"I originally decided to come to New York after hearing that it was a Mecca for dancers. What I didn't know before I came to this city is that it is the perfect place to find beauty in the ordinary, everyday parts of life that most people never even notice. Pigeons and park-benches; gargoyles perched on an old brownstone; a homeless woman with beautiful brown eyes. Things like that."
She seemed a little embarrassed; hoping I would understand. And somehow, I did.
"At first, I tried sketching the things I saw, but I didn't have the knack for it. Spending so many years in the land of Sweets affected my ability to draw from real life without trying to dress them up. I couldn't draw anything as it truly was; only a saccharine, gussied-up version of reality. That's when I turned to photography as my new medium of choice. Now, when I see something so ugly it is beautiful, something I can't forget, something that breaks my heart, I take a picture."
"I'm the same. Old shoes in the rain, strung up on a power line and walking in the air weird neon signs on old churches junked out cars in a field of sunflowers and sage abandoned, rusty railroad cars "
She nodded, smiling. I got it, all right. "In Japan, they have a word for it. Wasabi? Cabo Wabo? Something like that."
"Wabi-sabi, I think you mean," she said kindly. "Beauty in imperfection. I read about this concept, and embraced it. At home, though, everything has to be perfect especially this time of the year. The holidays put an insane amount of pressure on Sugar Plum Fairies. Creating those visions of sugar plums dancing in the heads of little sleeping children isn't as easy as it sounds it's almost impossible to get the fruit right at first, it takes a lot of practice. Sometimes I still end up with dancing artichokes or bananas instead of sugar plums."
She sighs, shakes her head. "The holidays are almost as hard for humans. Even in their quest for perfection, they know that nothing that is perfect will ever be allowed to last in an imperfect world. Even as they seek the most beautiful, wonderful Christmas tree or just the right gift, they know they are doomed to be disappointed."
"How's your first Christmas in New York?" I asked sympathetically. I know the city can be a cruel place.
"I thought it would be different than spending Christmas at home, but it's really the same. Everyone hurrying around, stressed out, trying to make things just right. I'm depressed, if you want the truth. I'm spending Christmas with my cat and a bottle of vodka, I can't find a decent job, and I haven't had a date in months."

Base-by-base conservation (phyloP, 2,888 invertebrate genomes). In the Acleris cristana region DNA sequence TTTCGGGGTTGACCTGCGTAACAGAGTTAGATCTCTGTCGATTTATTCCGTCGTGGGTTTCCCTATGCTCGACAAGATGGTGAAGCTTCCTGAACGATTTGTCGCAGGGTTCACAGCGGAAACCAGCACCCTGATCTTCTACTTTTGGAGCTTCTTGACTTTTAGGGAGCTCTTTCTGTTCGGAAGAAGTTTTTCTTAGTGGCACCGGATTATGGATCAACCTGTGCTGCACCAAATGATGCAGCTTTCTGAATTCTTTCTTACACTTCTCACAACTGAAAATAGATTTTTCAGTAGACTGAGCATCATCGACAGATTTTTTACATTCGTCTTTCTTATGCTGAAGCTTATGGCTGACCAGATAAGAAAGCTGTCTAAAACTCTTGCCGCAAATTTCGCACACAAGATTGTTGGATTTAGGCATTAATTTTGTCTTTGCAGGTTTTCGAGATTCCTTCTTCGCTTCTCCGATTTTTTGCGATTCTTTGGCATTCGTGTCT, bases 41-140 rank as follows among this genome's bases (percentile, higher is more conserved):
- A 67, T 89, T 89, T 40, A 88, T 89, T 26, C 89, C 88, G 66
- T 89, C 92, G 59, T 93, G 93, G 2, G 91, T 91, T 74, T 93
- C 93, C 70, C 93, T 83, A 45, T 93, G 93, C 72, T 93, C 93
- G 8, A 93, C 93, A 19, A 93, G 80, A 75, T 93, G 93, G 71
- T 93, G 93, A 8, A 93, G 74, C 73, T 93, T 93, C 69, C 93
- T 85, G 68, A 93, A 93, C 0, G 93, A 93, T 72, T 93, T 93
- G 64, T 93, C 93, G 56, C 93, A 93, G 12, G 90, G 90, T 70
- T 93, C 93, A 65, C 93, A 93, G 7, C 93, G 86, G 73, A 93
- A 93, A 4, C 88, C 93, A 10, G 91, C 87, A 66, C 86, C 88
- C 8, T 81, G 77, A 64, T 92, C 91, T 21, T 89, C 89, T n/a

Then I asked her the key question: "Are you considering going back home?"
"Absolutely not!" She looked offended at the very idea. "At least, here, it's okay to be depressed about the holidays. Back in the Land of Sweets, they expect you to keep a lid on it. Half of the fairies I know are on some mood-elevating medication or anti-depressant, because they are simply not allowed to feel or display their real emotions. Here in New York, everything is allowed. No one looks twice at you you're just background noise. You could have a nervous breakdown in the middle of Central Park, and no one would think anything of it. I'm staying. I'll get through this, and when it's all over, I'll still be right here."
Encouraged by her show of strength and resolve, I asked, "I know you've granted Christmas wishes for countless people over the years. How are you making your own wishes come true?"
"I'm following my heart imperfect and sad as it is sometimes, it still knows the way to happiness and beauty. I always thought I was meant to be a dancer. No one had any other expectation for me as a little fairy, and I grew up with someone else's dreams in my back pocket. Now, I see myself more clearly than ever even if I have to look through the lens of a camera to do it. My art the things I see, the images I want to share with the world gives me strength during this dark time. I know that even if things are difficult right now, there is beauty and joy somewhere in all this ugliness, if only I can find it. The important thing is to never stop looking for those joyous, hopeful little lights in the dark."
As she finished, our waiter approached with huge steaming plates of chicken fried steak, mashed potatoes, grits, gray and cornbread. This signaled the end of our interview; food such as this demands serious attention and concentration.
Looking back later on the meal we shared, I realized I'd learned something important over a plate of soul food. The Land of Sweets can be a beautiful place, but too many perfect, pretty things leave you feeling hollow and hungry inside. If you were raised on cotton candy and marshmallow fluff, you can eat all the sweet things you want and never really feel satisfied or nourished, deep down. You'll always long for something real, something that will stick to your ribs; something you can sink your teeth into.
My advice? Find something that feeds your soul, then pour red-eye gravy on it and chow down.
©2008 Molly J. Anderson-Childers. All rights reserved.